November 3, 2022

Good morning. In today’s either/view, we discuss whether the approval given to Genetically Modified Mustard by the Indian government is the right decision. We also look at the entrepreneur scheme for school students in Punjab, among other news.


Government Nod For GM Mustard – Is It The Right Call?

One of the biggest challenges of the 21st century is world hunger. The pandemic increased challenges to food security in almost every country, with reduced incomes and disruptions to the food supply. The Russian invasion of Ukraine worsened things further. According to the UN World Food Programme, the number of severely food-insecure people has doubled from pre-pandemic levels.

While there are several ways this problem is being tackled by countries, companies, and other organisations, there’s one that stands out – using Genetically Modified (GM) crops and seeds. In India, the government has recently approved GM mustard. While some have lauded the move as beneficial for farmers and improving food security, others aren’t convinced about its effectiveness.


For starters, what are GM crops? They’re crops or seeds that have been modified using genetic engineering. Their DNA sequences are changed to provide some beneficial traits. For example, changing the genetic nature of a crop can help it become resistant to pests or can help increase its yield. They can even be engineered to be more nutritious.

Genetical modifications in agriculture go back to the 1800s when an Australian monk, Gregor Mendel, bred two different types of peas and identified the basic process of genetics. In 1922, the first hybrid corn was produced and sold commercially. Decades later, in 1982, the US Food and Drug Administration (FDA) approved the first consumer GM product – human insulin to treat diabetes.

In the 1990s, a wave of GM foods became available in the USA, including cotton, corn, potatoes, and tomatoes. In 2003, the World Health Organization (WHO) stepped in. Along with the Food and Agriculture Organization (FAO), they developed international guidelines for the safety of GM foods. In 2016, the US Congress passed a law that required GM foods to come with a label on the packaging titled “bioengineered”.

As far as India is concerned, it’s been relatively late to the party. In 2002, Indian farmers began cultivating Bt cotton, a pest-resistant GM version. The Bt gene from soil bacterium is introduced into the target crop, making it resistant to bollworm, a pest to cotton. By 2014, 96% of the area under cotton cultivation was Bt cotton. With a new variety and methodology like this, regulations are in place. Among them are the 1986 Environment Protection Act and the 2002 Biological Diversity Act.

Last month, the government’s Genetic Engineering Appraisal Committee recommended the release of the GM mustard. Termed Dhara Mustard Hybrid (DMH-11), the regulator said it could be used for seed production per existing guidelines before commercial release. This particular variety was done by scientists at Delhi University’s Centre for Genetic Manipulation of Crop Plants (CGMCP). The process involved crossing the Indian “Varuna” variety of mustard with an East European ‘Early Heera-2’ mutant.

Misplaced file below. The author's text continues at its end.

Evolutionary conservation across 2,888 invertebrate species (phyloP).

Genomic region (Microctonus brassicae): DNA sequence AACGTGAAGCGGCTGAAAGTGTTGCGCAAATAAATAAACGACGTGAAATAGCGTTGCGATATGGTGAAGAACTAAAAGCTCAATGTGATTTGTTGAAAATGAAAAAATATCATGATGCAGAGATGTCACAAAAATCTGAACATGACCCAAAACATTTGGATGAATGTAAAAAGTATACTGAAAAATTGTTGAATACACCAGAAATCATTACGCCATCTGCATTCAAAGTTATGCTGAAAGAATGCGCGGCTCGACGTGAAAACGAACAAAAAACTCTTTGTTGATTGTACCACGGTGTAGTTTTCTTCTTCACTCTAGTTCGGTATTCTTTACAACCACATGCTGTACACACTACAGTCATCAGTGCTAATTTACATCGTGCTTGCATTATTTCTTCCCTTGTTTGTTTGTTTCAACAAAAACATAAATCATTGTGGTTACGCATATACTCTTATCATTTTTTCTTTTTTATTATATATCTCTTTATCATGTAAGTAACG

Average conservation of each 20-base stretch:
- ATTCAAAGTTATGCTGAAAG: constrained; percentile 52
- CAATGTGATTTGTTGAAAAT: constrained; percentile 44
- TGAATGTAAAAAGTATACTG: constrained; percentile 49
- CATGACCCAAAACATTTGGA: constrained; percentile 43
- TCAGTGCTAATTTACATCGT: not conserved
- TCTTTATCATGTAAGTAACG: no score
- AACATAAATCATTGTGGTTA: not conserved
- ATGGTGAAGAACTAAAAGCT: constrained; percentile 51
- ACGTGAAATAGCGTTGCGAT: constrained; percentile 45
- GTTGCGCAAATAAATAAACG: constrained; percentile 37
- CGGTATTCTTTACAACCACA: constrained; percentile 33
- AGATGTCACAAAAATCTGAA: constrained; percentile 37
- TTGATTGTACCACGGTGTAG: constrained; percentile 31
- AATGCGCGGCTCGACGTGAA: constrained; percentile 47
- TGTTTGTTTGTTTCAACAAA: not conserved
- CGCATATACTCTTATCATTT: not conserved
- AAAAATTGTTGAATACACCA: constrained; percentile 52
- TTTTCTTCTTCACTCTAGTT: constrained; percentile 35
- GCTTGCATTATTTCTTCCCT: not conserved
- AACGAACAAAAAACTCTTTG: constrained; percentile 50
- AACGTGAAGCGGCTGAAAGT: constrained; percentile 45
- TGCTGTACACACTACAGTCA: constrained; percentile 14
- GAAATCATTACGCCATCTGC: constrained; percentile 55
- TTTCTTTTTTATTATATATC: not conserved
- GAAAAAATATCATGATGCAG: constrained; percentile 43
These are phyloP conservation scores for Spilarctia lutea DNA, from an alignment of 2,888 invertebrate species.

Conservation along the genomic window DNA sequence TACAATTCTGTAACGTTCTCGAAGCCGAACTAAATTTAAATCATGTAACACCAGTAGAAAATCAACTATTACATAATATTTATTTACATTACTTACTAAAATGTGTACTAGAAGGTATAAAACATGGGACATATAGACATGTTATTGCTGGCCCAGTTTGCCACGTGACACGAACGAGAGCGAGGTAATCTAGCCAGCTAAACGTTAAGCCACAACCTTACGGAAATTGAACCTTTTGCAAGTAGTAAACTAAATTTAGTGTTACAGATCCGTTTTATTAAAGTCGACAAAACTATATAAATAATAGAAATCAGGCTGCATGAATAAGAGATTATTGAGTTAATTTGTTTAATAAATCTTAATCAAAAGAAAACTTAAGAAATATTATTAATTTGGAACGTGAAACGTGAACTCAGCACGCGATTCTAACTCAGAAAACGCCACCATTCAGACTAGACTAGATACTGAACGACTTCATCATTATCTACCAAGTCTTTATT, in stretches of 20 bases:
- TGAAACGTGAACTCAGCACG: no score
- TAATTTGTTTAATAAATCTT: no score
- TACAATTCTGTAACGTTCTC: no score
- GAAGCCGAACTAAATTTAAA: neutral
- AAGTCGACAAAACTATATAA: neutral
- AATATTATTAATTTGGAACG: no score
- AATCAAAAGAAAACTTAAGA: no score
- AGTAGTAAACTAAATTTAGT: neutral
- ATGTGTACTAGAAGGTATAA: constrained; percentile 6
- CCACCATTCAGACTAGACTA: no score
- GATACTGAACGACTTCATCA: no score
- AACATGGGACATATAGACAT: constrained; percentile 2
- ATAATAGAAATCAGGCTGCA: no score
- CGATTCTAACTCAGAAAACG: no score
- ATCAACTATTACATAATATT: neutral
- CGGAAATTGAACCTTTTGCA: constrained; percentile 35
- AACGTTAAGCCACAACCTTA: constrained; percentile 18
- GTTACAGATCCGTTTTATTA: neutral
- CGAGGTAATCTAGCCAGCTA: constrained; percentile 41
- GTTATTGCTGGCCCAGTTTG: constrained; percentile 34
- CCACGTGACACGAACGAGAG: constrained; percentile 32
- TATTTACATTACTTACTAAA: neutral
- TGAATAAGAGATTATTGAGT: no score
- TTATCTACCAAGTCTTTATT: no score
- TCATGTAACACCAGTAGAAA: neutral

As the seed has now been cleared for use, it’s become controversial with concerns about food security and regulatory rigour. Will it help farmers and consumers, or is this a bill of false goods?

VIEW: It’s a win-win

Broadly speaking, this is a win for everyone. It shows the wonders of how science can help solve our food security problems – consumers get quality products, and farmers can rest a little easier. Understandably, there are concerns about using such methods, but that’s what regulations are for. Some of the same issues came up when Bt cotton was being introduced. That turned out well in the end.

Speaking of DMH 11 in particular, field trials have shown that it has 28% more yield than the Varuna variety. It’s essential for food security. Mustard yield in India is low at 1,260 kg per hectare. It’s below the global average of 2,000. India is one of the largest importers of edible oils, meeting 60% of its needs from abroad. Disruptions in the global supply chain have increased prices and India’s import bill.

Indian agriculture faces several issues. Among them are the overexploitation of resources and declining productivity. Also, extreme weather events like droughts and excessive rains have destroyed crops. Scientific innovations are the best way to beat those. India can learn from the likes of Brazil, China, the US, and Canada on GM crops, where they’ve been grown for years. With GM mustard being released, the floodgates can be opened for others. There are plans to release a GM cotton variety from Bayer AG that allows farmers to spray the herbicide glyphosate, which can’t be done on normal cotton.

COUNTERVIEW: Can’t celebrate just yet

Before we rejoice about this new crop in the wild, we’ve got to take stock to see if everything is in order and if this will actually help farmers. While the green light was given for GM mustard in 2017, its approval was pending after activists and farmer groups approached the Supreme Court. According to a letter from GM Free India, Dr Deepak Patel, who conceived the Indian GM mustard variety, and his team changed the GMO approved while regulators were unaware. Also, anything beyond the 28% benefit data isn’t publically available.